Using Data For Better Decision Making
9 May 2330 min 57 sec

Modern production Agriculture has moved into the data realm. Your combine collects data, your sprayer and planter might be collecting data. Hire an agronomic consultant and they’ll go about compiling data. Basically, every juncture of farming is now a data point. But how do you use these reams of data to improve your yields and efficiency without becoming overwhelmed with so much information. Temple Rhodes explains how he collects then applies data for better decision making. 

Presented by AgXplore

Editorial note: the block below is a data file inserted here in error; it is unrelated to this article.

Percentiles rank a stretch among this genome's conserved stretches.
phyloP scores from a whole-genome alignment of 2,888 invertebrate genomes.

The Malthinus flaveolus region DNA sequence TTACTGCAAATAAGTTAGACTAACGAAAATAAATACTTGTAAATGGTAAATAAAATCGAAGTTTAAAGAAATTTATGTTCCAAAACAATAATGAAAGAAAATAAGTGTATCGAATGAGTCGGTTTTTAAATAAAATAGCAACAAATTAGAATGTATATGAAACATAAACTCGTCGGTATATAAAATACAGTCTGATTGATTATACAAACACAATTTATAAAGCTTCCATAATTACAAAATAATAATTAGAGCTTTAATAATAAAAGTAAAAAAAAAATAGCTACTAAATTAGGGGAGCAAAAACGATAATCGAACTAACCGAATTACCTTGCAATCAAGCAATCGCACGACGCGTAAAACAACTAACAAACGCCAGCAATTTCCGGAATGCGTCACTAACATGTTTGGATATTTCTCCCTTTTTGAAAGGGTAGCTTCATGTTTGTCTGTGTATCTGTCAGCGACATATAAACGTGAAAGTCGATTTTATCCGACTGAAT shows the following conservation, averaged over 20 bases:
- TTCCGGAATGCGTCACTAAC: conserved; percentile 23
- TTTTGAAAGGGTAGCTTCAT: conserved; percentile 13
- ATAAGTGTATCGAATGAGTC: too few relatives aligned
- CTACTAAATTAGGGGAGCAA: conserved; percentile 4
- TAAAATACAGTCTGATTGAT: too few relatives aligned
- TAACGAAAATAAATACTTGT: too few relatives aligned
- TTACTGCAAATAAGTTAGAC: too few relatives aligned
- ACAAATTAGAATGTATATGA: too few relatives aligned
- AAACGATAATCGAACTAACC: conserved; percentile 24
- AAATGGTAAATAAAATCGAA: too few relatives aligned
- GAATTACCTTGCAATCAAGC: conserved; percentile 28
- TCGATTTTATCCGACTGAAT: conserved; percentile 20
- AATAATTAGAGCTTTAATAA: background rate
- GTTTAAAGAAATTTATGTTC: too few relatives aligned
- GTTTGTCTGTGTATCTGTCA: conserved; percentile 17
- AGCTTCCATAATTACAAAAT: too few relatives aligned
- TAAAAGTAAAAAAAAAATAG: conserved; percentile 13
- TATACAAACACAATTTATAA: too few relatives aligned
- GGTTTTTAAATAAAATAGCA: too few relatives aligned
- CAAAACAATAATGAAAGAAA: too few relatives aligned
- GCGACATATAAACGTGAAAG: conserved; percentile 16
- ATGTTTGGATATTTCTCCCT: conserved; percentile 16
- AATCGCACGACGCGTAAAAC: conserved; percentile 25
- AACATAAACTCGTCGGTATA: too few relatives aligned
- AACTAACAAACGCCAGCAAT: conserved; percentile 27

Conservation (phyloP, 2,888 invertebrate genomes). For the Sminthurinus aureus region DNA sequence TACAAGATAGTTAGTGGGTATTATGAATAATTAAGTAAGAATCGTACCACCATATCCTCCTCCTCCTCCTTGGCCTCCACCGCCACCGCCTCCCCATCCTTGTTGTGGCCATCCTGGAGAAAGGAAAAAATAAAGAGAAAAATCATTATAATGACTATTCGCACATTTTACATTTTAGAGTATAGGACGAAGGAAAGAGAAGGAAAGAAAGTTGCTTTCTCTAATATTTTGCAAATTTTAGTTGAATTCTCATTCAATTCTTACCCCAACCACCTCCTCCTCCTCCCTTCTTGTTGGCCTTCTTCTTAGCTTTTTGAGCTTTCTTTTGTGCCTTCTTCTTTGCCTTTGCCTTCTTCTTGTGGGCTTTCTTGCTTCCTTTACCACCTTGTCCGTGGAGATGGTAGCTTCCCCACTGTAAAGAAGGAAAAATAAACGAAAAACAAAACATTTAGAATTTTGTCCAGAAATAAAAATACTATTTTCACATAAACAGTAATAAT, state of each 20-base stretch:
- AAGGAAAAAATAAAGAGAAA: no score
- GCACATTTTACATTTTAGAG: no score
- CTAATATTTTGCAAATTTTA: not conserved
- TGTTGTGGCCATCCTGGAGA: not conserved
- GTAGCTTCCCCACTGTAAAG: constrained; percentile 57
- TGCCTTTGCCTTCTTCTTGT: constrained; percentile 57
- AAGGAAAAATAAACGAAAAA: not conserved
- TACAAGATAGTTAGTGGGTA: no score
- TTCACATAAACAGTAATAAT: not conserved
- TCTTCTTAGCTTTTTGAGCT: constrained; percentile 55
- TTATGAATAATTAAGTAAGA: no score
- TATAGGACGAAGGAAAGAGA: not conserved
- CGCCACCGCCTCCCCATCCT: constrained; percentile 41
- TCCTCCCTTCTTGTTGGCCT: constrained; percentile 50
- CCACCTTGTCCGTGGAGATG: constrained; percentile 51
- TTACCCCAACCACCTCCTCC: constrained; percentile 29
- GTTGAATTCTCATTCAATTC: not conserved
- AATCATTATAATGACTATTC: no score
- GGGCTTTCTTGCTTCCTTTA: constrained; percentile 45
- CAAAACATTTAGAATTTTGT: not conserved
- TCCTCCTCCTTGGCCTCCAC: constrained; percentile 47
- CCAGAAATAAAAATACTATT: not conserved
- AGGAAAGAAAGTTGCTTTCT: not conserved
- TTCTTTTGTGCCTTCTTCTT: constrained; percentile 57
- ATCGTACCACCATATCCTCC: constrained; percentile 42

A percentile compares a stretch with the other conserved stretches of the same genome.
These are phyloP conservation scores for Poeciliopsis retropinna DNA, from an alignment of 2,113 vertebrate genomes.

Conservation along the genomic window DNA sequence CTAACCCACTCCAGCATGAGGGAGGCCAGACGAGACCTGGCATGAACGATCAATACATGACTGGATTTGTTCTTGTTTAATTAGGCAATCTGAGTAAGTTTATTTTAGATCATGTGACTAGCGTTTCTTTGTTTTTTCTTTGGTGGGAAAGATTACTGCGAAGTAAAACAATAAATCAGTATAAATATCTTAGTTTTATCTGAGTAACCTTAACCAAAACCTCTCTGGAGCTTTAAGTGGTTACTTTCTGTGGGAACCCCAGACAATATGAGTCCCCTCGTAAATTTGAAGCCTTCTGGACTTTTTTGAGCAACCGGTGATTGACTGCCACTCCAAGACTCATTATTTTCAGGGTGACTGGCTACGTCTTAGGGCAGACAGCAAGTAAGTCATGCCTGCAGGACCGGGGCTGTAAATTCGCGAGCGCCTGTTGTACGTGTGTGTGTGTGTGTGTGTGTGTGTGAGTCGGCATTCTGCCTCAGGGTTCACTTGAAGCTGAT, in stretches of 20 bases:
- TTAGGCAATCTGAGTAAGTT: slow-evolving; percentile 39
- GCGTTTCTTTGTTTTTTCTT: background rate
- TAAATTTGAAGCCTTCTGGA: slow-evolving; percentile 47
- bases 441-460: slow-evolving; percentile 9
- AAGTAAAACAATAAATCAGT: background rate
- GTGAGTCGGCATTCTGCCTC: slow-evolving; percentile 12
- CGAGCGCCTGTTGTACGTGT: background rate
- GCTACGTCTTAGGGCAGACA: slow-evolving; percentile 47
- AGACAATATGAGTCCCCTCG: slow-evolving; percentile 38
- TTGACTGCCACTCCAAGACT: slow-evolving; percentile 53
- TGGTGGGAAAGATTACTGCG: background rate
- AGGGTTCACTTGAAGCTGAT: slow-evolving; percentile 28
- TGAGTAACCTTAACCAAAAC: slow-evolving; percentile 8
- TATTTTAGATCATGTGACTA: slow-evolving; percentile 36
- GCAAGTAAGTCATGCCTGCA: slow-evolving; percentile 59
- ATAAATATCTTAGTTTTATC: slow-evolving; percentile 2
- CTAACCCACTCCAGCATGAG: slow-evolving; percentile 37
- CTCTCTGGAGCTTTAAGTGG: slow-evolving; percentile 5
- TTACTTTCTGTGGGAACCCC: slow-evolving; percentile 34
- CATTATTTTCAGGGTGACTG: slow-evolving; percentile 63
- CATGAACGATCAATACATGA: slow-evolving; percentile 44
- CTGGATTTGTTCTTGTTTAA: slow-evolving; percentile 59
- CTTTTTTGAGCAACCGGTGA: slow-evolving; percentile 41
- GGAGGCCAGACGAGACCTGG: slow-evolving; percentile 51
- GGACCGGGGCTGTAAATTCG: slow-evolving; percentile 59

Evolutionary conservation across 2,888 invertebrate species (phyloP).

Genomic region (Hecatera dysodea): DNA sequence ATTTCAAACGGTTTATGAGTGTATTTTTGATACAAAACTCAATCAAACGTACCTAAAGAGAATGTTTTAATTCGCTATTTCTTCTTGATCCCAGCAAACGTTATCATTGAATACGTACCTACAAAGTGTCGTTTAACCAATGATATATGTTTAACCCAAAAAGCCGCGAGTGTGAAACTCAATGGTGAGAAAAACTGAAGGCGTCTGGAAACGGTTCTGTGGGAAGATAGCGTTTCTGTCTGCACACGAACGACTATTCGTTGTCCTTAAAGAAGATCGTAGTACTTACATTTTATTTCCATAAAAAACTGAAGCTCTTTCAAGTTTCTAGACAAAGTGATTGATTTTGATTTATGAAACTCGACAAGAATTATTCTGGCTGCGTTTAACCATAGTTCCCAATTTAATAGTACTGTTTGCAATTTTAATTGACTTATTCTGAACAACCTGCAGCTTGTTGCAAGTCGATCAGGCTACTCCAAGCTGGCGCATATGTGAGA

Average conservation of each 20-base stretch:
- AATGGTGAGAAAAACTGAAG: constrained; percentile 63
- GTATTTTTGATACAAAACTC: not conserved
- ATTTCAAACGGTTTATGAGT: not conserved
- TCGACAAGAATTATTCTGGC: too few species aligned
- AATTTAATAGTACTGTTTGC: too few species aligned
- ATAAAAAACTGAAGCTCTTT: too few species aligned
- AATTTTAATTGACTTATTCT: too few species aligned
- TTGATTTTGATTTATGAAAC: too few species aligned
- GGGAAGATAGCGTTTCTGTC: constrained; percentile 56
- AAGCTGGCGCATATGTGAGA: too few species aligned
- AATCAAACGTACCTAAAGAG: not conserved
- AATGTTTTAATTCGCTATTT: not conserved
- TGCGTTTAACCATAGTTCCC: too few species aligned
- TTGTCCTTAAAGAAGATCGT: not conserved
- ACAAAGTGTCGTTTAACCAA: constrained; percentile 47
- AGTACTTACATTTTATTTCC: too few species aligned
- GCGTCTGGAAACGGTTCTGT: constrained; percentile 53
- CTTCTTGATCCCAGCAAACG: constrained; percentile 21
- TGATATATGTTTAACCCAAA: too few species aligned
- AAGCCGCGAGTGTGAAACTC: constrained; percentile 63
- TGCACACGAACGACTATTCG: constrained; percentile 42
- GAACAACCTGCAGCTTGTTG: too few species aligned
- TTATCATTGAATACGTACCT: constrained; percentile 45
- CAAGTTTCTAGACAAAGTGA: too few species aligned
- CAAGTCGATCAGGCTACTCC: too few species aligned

00:00 You know, we're in the era of data your combine gathers data your phone gathers data, sometimes unwillingly against you everything you do is 00:09 gathering data. We're in an absolutely technologically evolved World from where we're in production agriculture just 00:16 a few years ago. In fact, we're kind of leading the Packers a lot of industries that are we're not as advanced as we are but you've 00:22 got all this data and it's all about collecting data, but what do you do with it then to make decisions to make you money welcome 00:28 to extreme eggs cutting the curve more than just a podcast. It's the place for insights and information. You can apply immediately to your farming operation for increased 00:38 success this episode of cutting the curve is brought to you by AG Explorer with Innovative products that improve fertilizer efficiency protect yield potential 00:47 and reduce stress. I explore helps Growers maximize field potential find out how AG explore can help you get more out of your crop at Ag And 00:57 now here's your host. Amy and Mason Hey there, thanks for joining us for another episode of extreme Edge cutting the curve. We're talking today about using data for decision making Temple 01:08 roads extreme AG guy from the Eastern Shore Maryland is going to talk about how uses data to make better decisions and 01:17 then ultimately make bigger yields and more money. So Temple I threw you notes and I said have you changed things 01:24 this year from data gathered last year? And then how did you gather that data? And the thing is we always talk 01:30 about. All right knowing this stuff is cool. You know knowledge is power. Well totally power if you use it. So 01:36 you let's talk about the data you in particular have and then how you're using it. So like what data have you already used from last year for 01:47 a better this year? Well, there's two different sides of this data collection on Damien. So you can use this data to save 01:57 money too. So, you know, you want to talk about all the trials that we do, um just being able to 02:03 you know, what we put everything through the climate app, you know, and all the all the Planners sprayers all that and then we log all 02:12 that and then we take it all to yield. So one thing that we do with our data is, you know, when when we're putting all these trials in and it 02:22 could be a grower standard practice. Sometimes we're finding stuff that we don't really need so we can 02:28 pull back out of it. You know, when you collect this, you're always looking for that positive thing, right? So there's two sides of that we can look at the positive side 02:37 or we can look at the negative side. Sometimes we're taking stuff out and then putting something different in so there's there's one 02:44 thing that we're gonna do but you know you and I have had multiple discussion about tissue samples very um, and we don't want to talk about Chads, you know tissue sample, you 02:54 know, we'll be arguing all day Chad flies on the handle Chad flies off the handle and we did a recording we were to tell the listener if you didn't see it, he's with Molly and Stephanie from 03:03 I grew liquid. It was last year standing next to his full size corn crop and Was all over the place tissue sampling you should do it tissue sampling 03:12 is worthless to you. And then he gets them all worked up. And the reality is he did say at the final end of the deal. He says 03:18 if you go out and make a big change right now based on a tissue sample. You just pulled 11 days ago. That's probably the wrong thing to do. It's more of 03:28 a trend you're looking for to use that decision-making knowledge next year. That's how you're talking about. You you're probably 03:34 now looking at we we've had a historic problem with this field or with this that's exactly right. 03:43 So, you know talking about what we always talk about, you know, there. There's guys that have problems with foliers that they've used and they never see a 03:52 return on their investment. So how I look at my tissue samples is it's just a data bank, right? So I'm 03:59 pulling layers use tissue samples to help me this year and I pull them in different stages. Right? So one is my early emergence, 04:08 right? So when it comes out of ground cut the whole plan out. I did that last year and whatever is in majority of 04:18 my samples that I see is always been a problem. Then I can fix it in my infraro problem next year or in my tuba two. So let's say that I'm always low 04:28 in boron. You know, I can't put boron in you know, as Chad says in the ditch, you know, I can't put it in a ditch because you can't put boar on in there. 04:38 So maybe I can add that in to my tuba to so I can fix that problem there and then I take another sample at V2 and then I 04:47 can fix it in my tuba two next year or in my herbicide treatment, you know, when I make that first Passover top with herbicide, you know, so 04:57 I can you can plug and play all this to actually make you money and it can make you money by hitting you we can 05:07 make you money by taking something out. That didn't necessarily work. Let's go with a big one there. You said that twice now, so it's obviously on 05:13 your mind. You said one way about using data is to remove something. Let's face it. There's a lot of costs. 05:21 I don't know. It's it's Springer 2023 not counting cash rate or return to land value. You're still talking about what $800 to put out an acre corn on those that 05:30 sound like yeah, it's probably seven twenty five to seven fifty this year. It's down some. Okay, you're still in your cost is 05:37 still high. That's a 725 750 bucks. And so if you find with data and with actually analysis of the information like hey, you 05:46 know what we've done we've probably overused this product. Whatever should be probably probably the big things are in pnk which we always just fleeing to more of that out 05:55 there if you find out you know, what because I actually broke down this information. I found out that we were spending 17 06:01 dollars too much or whatever that thing should be you start talking about real money. And so you've mentioned that twice give me 06:08 an example of something you I'm gonna give you an example. So we always front load all of our phosphorus, right? So we did a 06:18 we did some studies last year Chad and I did where we moved some phosphorus towards the the reproductive stage, but we all all Farmers, you 06:28 know, for the most part we've front load all of our phosphorus. So we're finding out now that we can pull back on that a little bit use a phosphorus 06:37 efficiency agent up there and then kind of front load that on to the back side, you know, we'll pull it out the front put it in the further to the back and we're 06:47 getting the benefit out of that and we're actually reducing some of the rates that we're using so it's not just 06:53 that it's also like I've made mistakes by looking at my data and I've been using pgr and I'm finding out 07:02 that sometimes you know, it's just too much, you know, I'm trying to trigger it at the wrong time, or maybe I just sent it 07:11 just Little too far so I'm pulling back from some of those things and kind of coming back to a little more reality the answer me this so you talked about one and 07:21 Analysis of data told you that you were putting too much front-loaded phosphorus in but then you by 07:27 doing that you cut back your rate, but then you did some later in the season was the net reduction or was 07:33 it just a reduction at each application. So in other words, you didn't really save money on phosphorus. You just got more bang for the Buckle phosphorus 07:43 or did you actually reduce usage of phosphorus? Which a couple different things so yes, I reduce the phosphorus load because when we put on phosphorus as a 07:52 true NPK we account for that in our nutrient management program, but if I'm putting on a big load of phosphorus in the end and I'm 08:01 saving a little bit of money and I'm sticking it in the end and I'm putting it on as a foliar that does not count against me. 08:09 So it's kind of a it's it helps on both sides for me. And then I was saving a little bit of money moving a little bit of it taking a little 08:19 bit of pity out of up front which saved me a fair amount used more of it in the end and then got a better result from it. So money hidden 08:28 in the data higher yields, and I've reduced the amount of money that I put out. All right, let's talk about what you you some numbers you current or 08:38 data information. You got that you said holy crap. I think I'm deficient. Okay, and I need to be I need to be sinning. And by the way dear listener, he is the sin that 08:50 he is one of the send it twins. He and Chad Henderson if they're ever like I'm more like send it Junior because he sends he sends 08:58 he send a senior. He send us. Yeah, you're sending Junior because Chad Henderson never looked at this situation and said, oh let's 09:05 not do that. He always thinks go for the send to twins. We're going to have a little action figures I think or bobbleheads because right now guys, we have two kittens. 09:15 Lane miles has two kittens that he called the send at twins that are down in Arkansas. By the 09:21 way. I saw that and it got me a little scared becoming emotionally attached to kittens on a farm is historically 09:28 for me was usually a bad move because there's a lot of moving parts near that aren't Nursery feline friendly. 09:36 All right. When did you using data? When did you decide that you were deficient of something or you needed do something more and it turned out it was a big bang for your buck. 09:48 So one of the things that that we always Bank on, you know, I had this question the other day, um, one of 09:55 the things that we found out in years past that we can always count on a couple things in my region. It's usually going to be cool when I 10:05 first comes out of the ground, it's usually going to be fairly wet. We're usually going to be phosphorus deficient. We're 10:11 going to be manganese deficient and we're gonna be manganese deficient. Well, those three items there phosphorus feeds 10:18 energy magnes and magnesium both kind of help with photosynthesis. So those are all the things that I'm gonna be lacking in weather-wise, and 10:28 I know it's gonna show up in my plan. So I see those things into the plant in Furrow and that has dramatically helped me 10:38 in the end. If you did you have data that told you your plans for magnesium and Mangan these deficient. What was you 10:47 those two phosphorous five you you found out just tradition and then as Chad's thing is we didn't make some wholesale change 10:56 and then say I'm gonna go ahead and get out the sprayer and mix up a bunch of macronutrients and go over the top right now, you said 11:06 So here's here's what here's what drew me to this years ago. So, um, we always went through and we would 11:12 go through these periods and we would take tissue samples. And yeah, and we would chase that ghost but it never made a difference it always yes, it always green back 11:21 up but it would always green back up because it son like came out we got some heat and you would go around and you'd ask your Regional retail or you're 11:31 gonna miss an area and the first thing he would tell you I'd be like man look at my corn. It's terrible what looks yellow like what's going on? I'm freaking out and they 11:40 all say same thing we need soon and we need heat and you're gonna be fine. Well, that's true, but that doesn't do anything but 11:49 Anger me. I'm because you can't change the weather tonight because you can't change. You can't you can't change the weather and 11:56 I know that that's the answer but I don't want my plants to look like that. So we need to be proactive. So, you know that you've already lost healed this year. So take 12:06 that sample get figured out what it is and that is what is inherent through your area then fix it and you're in for a treatment. So I did and I've 12:16 never had that lag as bad as what I used to have now. Sometimes it's still there, but it's definitely way better than it ever was before it is 12:25 a really good return on your investment to do that too much data. This is something I've heard before and I can kind of understand it. Yeah, like you're combine spitting out 12:34 information your sprayer spitting on information go to the USDA and they've got information every soil consultant agronomic consultant 12:41 you have out there gives you information Temple. Let's face it. You're smart, dude, but sometimes it gets overwhelming. How do you keep them 12:47 getting overwhelmed with information? There's people out there that you can lean on and you you have to be willing to get outside of your basically get 12:58 out of your own way. Listen Damien. We all know we can't do it. All right, you know, I'm not saying that we need to have an in-house guy but we need to have somebody that 13:08 we can lean on that we can kind of push some of this data to and say hey I need some help with this or I need some help with that something to 13:15 help you dissect some problems, you know, um, you know, wouldn't you just talked about, you know, being able to have some efficiency agents in there with fertilizer. Um, 13:25 here's one that I didn't catch until the end of the season last year and it was just kind of I I kind of stumbled upon it from a 13:35 guy that kind of helps me out a little bit and he saw it in my in my in my data. He was like man, we need to go take a look at this data on these specific spots. 13:45 We ate it at side dress, you know, you ask me about something that's become. I grow or standard practice. So on one 13:55 trial that we did last year. We used some efficiency assistance efficiency agents on our side dress and we dramatically made 14:05 a big difference. In the yield because we drove some products and we drove some fertilizer with it was 14:13 NP or k into the plant. During reproduction when we made that last y-drop pass so that to me was a huge huge deal. 14:24 So it was enough bushels that I a hundred percent. You're gonna do that on all my Acres. The the adjustment again was 14:34 because I got distracted over here. Look at my notes the adjustment you made that you and it's saving you money 14:41 again. Tell me the exact thing you're doing the practice you're changing. So the practice I'm changing this year. Were it came out 14:47 of a field trial last year now when I say it was a field trial. It was like a hundred acres versus a hundred acres. It was 14:53 a Fertilizer efficiency agent, okay, and we hated it to our fertilizer. Right during side dress which you know, we call a side 15:03 dress here, but it's doing your wide drop period and we drove more fertility into that plan and we are uptake 15:10 into that plan when we took our tissue samples. Well somewhere between 18 and 23 percent higher levels of fertility in the 15:20 plant at the when we got to VT, right? So that's a big deal. That's a big deal. So answer me this about the overwhelming part of it because I get 15:29 it, you know, let's talk about you know, Analysis paralysis and all that paralysis analysis, whatever they call it. The main thing is 15:41 some people are as tough as you and me and they get more easily shook up and rattled. You and me we're on stage. You know, 15:51 we have a big mouth. Right? We have big mouths of people commonly want to take swings at us. We don't get raped by we'll get rattled by people want to take a swing ass. Let's see, you're a 16:00 little bit more easily rattled and you're like, I'm afraid to gather anymore information because I'm already rattled as it is. So I 16:06 guess the thought for them is no it's better to have the information than to not have it. Even if you don't use all of it, at least you know, what the hell's going 16:15 on is that probably the way to look at it because I mean there's a lot of there's a lot of 16:19 information sources right now about your field that we didn't have just a decade ago. 16:24 Yeah, you know, you know at our age Damian, it does become overwhelming really really fast and I think the US guys that are you know, 16:34 because of the technology that are farming because the technology and it's so much it's easier for the younger 16:40 generation to absorb some of that. So I'm starting to lean more on the younger generation to help me out with that as much as I possibly can because it does become overwhelming 16:50 and I don't get rattled by it. But sometimes I miss something, you know, so the younger generation they know how to decipher that and how 16:59 to get through it a lot quicker than what you and I do so lean on that. Yeah, like like I don't really 17:05 understand how to do this thing with this app on my phone and it to a 25 year old or maybe even if 15 year old. 17:12 Okay, so, it's me this some of the information that you hand off because how I would look at it is I would probably and I'm guessing this your approach. Maybe you've 17:21 got a Consulting agronomist. And you say all right, here's all the day that you have tell me how to interpret it. Is it more asking for the interpret or is it may 17:31 just say practices? No, just tell me what to do. Which one do you do? 17:35 It's it's not really more of practices. It's not really about hey help me interpret this. It's more of there's so much data in 17:44 there. It can just get lost in that app. Right and maybe we can't navigate it as well as the younger generation. Can you know how many times you have 17:54 you been on one of your apps that you can't navigate through it and they push a button somewhere else. You're like, where did you find that I 18:00 know so I I find myself lost sometimes you know on that end. All right answer me this I in my nose you I said combine monitor. I'm 18:10 binds used to be, you know, Gleaners of the of the crop now, they're also Gleaners of information. Let's face it. What do you interpret? What 18:20 do you take from the information? And how do you use it for decision making do you you know, okay. One thing we're doing I know is like Kelly talks about 18:29 variable rate seating and variable rate nitrogen, and it's based on Are your yields are and your maps to use that data to change 18:38 inputs next year? I use all of it. So one thing to keep in mind all this data is only as good as 18:47 the person that put it in. So it's very very important that if it's put in right in the beginning and it's in your planner monitor your sprayer mine 18:57 or whatever. It might be if that's put in right the combine just does its job and it will give you a printout at the end. Once you can get 19:06 to that point when it deciphers the yield it will give you a printout of summary of each one of the things that you want to do and it's really really 19:15 easy. So as far as the combine data, you know, whether it was a fertilizer trial a PG or trial of a variety trial whatever 19:25 it might be when I get done that form. My summary prints it right out for me. So the combine part is very very easy. 19:34 It's the rest of it is is harder because it has to be Done Right the combine just spits it out when it's done and that makes it easy. What about a decision? 19:48 You're to keep me a couple any other decisions you're making in crop year 2023 that is specifically 19:54 just from data and information gathering that you've just gotten the last year or two. Is there anything that this year when you're out there going through 20:03 planting when you're now maybe making your decisions about first treatment or even Harvest? Is there anything you say? Yep, one 20:10 thing that we're decided to do differently in 23 is this because of that? 20:15 Well, you know you asked me about changes that we've made, you know, we made some mechanical changes 20:21 as well Damian, you know. There's ways to make singulation better from the beginning and I think that our Focus, 20:31 you know, here has been singulating not just corn, you know, we talk about that one piece of corn that one plant, you know that it's a 20:41 little bit spindly or whatever and that thing is really just weed and it's sucking away from me. What's no different in soybeans. That's how 20:48 we've increased. Our soybean yields is to singulate everything. So we upgraded this year and we put parallel arms from integrated AG 20:58 or or planners and they have bearings in them. So that ride on that Machinery on that planner row. It rides 21:08 really really smooth because it as it goes up and down it's riding on a very versus the way used to 21:14 be it was metal to metal bushings. So you've got vibrating. You've got a little bit of jiggling carrying on and each time that it Jiggles 21:23 a little bit you Have the opportunity for that seed to bounce as it goes down that seed tube and that's when you can get off on your simulation. 21:31 So so basically better for you that so it's really does it. Also then vary your depth all the sudden now, I mean can vary your depth so as that 21:40 seed is coming down the tube if it gets bouncing around instead of just coming down to two and sliding down the tube and going right in the ground if it 21:49 gets bouncing and beating around in there from vibration, it can affect your depth as well. So we've improved all 21:56 of that. We've been pleased to see Deputy improve singulation corn and beans both and you know, we'll talk 22:03 about beans for just a second when you can't singulate soybeans. If you have two plans that you is a double 22:12 and then you have a little Skip and then you have plants that are singulated right correctly all in the row within the 22:18 same foot. Well, what you have is three different types of plants, you've got the ones that are doubles or a thin 22:24 line being and they're going to be at a different stage in their life. The one that there's a skip next to it is going to be a bushy 22:30 bean and then the other ones that are space correctly that is a mid bushy being so when you look at those situations and we're asking you here at 22:40 extreme Agate hate pay attention to your stages and look for these trigger points. Well, to be honest with you, there's three 22:46 different trigger points in the same field. That's what you don't want. Yeah. So all of those things are 22:52 mechanical that you can improve some of the things from the beginning to the end and that it all starts there. All right, so an information analysis 23:02 you did last year. It was really about looking at the plants and and simulation spacing, etc. Etc. And you 23:08 said you know what the problem is not the seed problems. Not the fertility. I've got the data that says that that's the good part. Sometimes 23:15 it's not just the data you didn't have you know, the data said that the fertility is fine. The seed was fine everything else 23:21 about fine. Maybe the planter is Is the problem and I can make a few amendments to my back of my planter so that the sea goes in and now it doesn't have an 23:32 excuse. So I was almost like using all the information to to sort of then point to the problem might be 23:38 the planner. Yeah, so I'll give you a for instance your number first guy, right? So the results of making that 23:46 move from last year to this year. Here's one thing you got to remember. So I've talked about the vibration. Well, there's a calculation in your planner that tells you 23:56 what that is. It's what they call good. Right? So my good ride on my planner row improve by five to seven percent over what it always has been before 24:06 my singulation has proved improves by a half a percent. That's a big deal. My plant stands have improved by three to five percent and I'm hoping for a yield 24:19 of 2% higher based on those numbers. So and I think that that's a conservative number of 2% just by all those things so 24:29 If I can improve 200 bushel corn. By two percent that's four bushel. It pays for itself all day long. 24:37 So all these things work very well and everything just systematic approach. Everything works in unison. Well, actually the last question because I really think we've done 24:46 this a good thing here about how you're using your data for decision making you talk about too much data. Where's there? Not enough data. Where is 24:52 the next thing that you want more information? Because you think you could make better decisions. Where are you lacking the information that 25:02 you would like to have to make better decisions? Truthfully, there's so much information. I just need help in this interpreting it using it. Yeah, like there's 25:14 no there's no word. I don't know. I don't know that there's so much technology out there and there's so much data sometimes, 25:22 you know, we will my father uses this a good friend of mine uses this all the time, you know, simple isn't always better but simple as 25:32 always simpler and sometimes we need a simple some of this up so we can better utilize it. I don't know that we need more data. I think 25:42 that we need to do a better job of what we have. All right, so you don't think that we're missing anything big right now? 25:51 Not right now that wasn't in the future. I don't watch this you're gonna watch this playback in five years and score remind you allegedly there was someone like in the 18th this 26:00 letter to the patent agency and said everything that's ever gonna be invented as invented. We don't need you anymore. And that's kind of like the joke right there. I don't need any more data. 26:09 We have everything we'll ever need and five years from here say good God. We didn't know what we didn't know. 26:15 I think once we do a better job, I probably got about 50 other ideas that are coming down the pike that we 26:21 could utilize but right now I think we just need to do a better job dissecting what we have last big one. We kind of called this using data 26:31 for decision making don't you think and we're not being critical because it can be overwhelming a lot of people have data and then don't make a change because we 26:41 are certainly in AG in Industry that there's lots of changes going on. But we like to cling to kind of what we always did, you know, there's a lot of people still doing stuff, 26:50 you know, there's a guy Kelly's got a neighbor up there that still fall plowed and all this field wash down the wash down the river 26:57 and yeah seems to me that that's still not me. He's not using any data or making any changes you think that maybe we've got more of 27:06 us not a data collection problem. It's a willingness to make change problem. Well, I mean sure I mean, it's really hard. You gotta 27:14 remember. We're in a very very tradition bound environment here. I mean, this is the careers that we that we chose. You know, I'm probably 27:22 doing with my father did my father's doing with his father did so on and so forth. We don't want to make changes 27:28 all we really want to do for the most part in ag industry is blaming the seed company or believe the chemistry weather no for not for or 27:37 whether for not had letting me grow more yield when it's really we're in our own way. And like I said before I've you know, we've talked about a million times. 27:48 There's money hidden this data. We just got to get to it. I think that maybe the recommendation would be because it 27:54 can be overwhelming and there's a lot of moving Parts when you farm you've got where a lot of hats and there's a lot of 28:00 things going on. To maybe not make such drastic changes that you can't sleep at night, but to take the day to take maybe two points of data like you talked about just a couple 28:12 simple things. Like you took some tissue sampling and made a big decision and you took a planter and and a way 28:18 the seed was going around you made you did like three big changes three minor mid-range changes Based on 28:24 data versus 50 changes. Yeah, and I think I think at some point I think we better get behind the fact 28:33 that we need to collect as much data as we can because at some point there's going to be some regulation and they're not 28:40 going to let us do certain things unless we do a better job of collecting the data and showing what we do that there's 28:47 a return there and it's really about not over using anything. Yeah, yeah, that's the big one probably in this Farm Bill 28:55 Temple. There's going to be more green and environmental angles on it. And so if 29:01 you have the data to prove that you've not been letting your field wash down the river or whatever. You're probably better off is kind of what you're talking about quantities and 29:11 what not. That's right. And obviously you're on the front edge of it in the Chesapeake Bay, which we've talked about a number of times. 29:17 Here's in Centerville, Maryland. His name is Temple Road. He's got a field day coming up on August 22nd. If you want 29:23 to put that on your calendar, if you're anywhere in that Eastern Shore, you're in that Pennsylvania, Virginia area. You want to go check it out. I'm gonna 29:29 be there. And also we'll remind you this you can share this with anybody can benefit from it. We've got some of the top producers that are doing Forward Thinking stuff. They're not afraid to 29:38 make mistakes. They're doing everything they can to produce bigger yields with less resources and they're sharing all their information with you. It's called Extreme AG 29:45 extreme agnot farm and you know this because you're listening right now, but does everybody you know, that could benefit from it know this 29:51 share this around please so that or people can see and hear what we're saying. We're on Acres TV. We're on our own platform at Acres Acres TV, 30:00 and we're on our own platform or stream agnot Farm if you want to go to the next level 750 dollars a year. We'll buy you a membership 750 30:06 bucks a year that's peanuts for the amount of information. You're going to get you're gonna have exclusive monthly webinars that only paying members can attend. You also get direct access to people like 30:17 so you can go to him and say hey I've got this problem. So anyway, if you're wanting to take your farming game to 30:23 the next level consider becoming a paying member until next time, he's Temple Road down day and Mason, this is extremaster. 30:29 Thanks for listening to another edition of cutting the curb for more insights and information that you can apply to your farming operation. Visit 30:35 Are your crops stressed out AG explore has you covered with a full line of products designed to reduce crop stress and improve yields check 30:45 out and start protecting your yields and topics.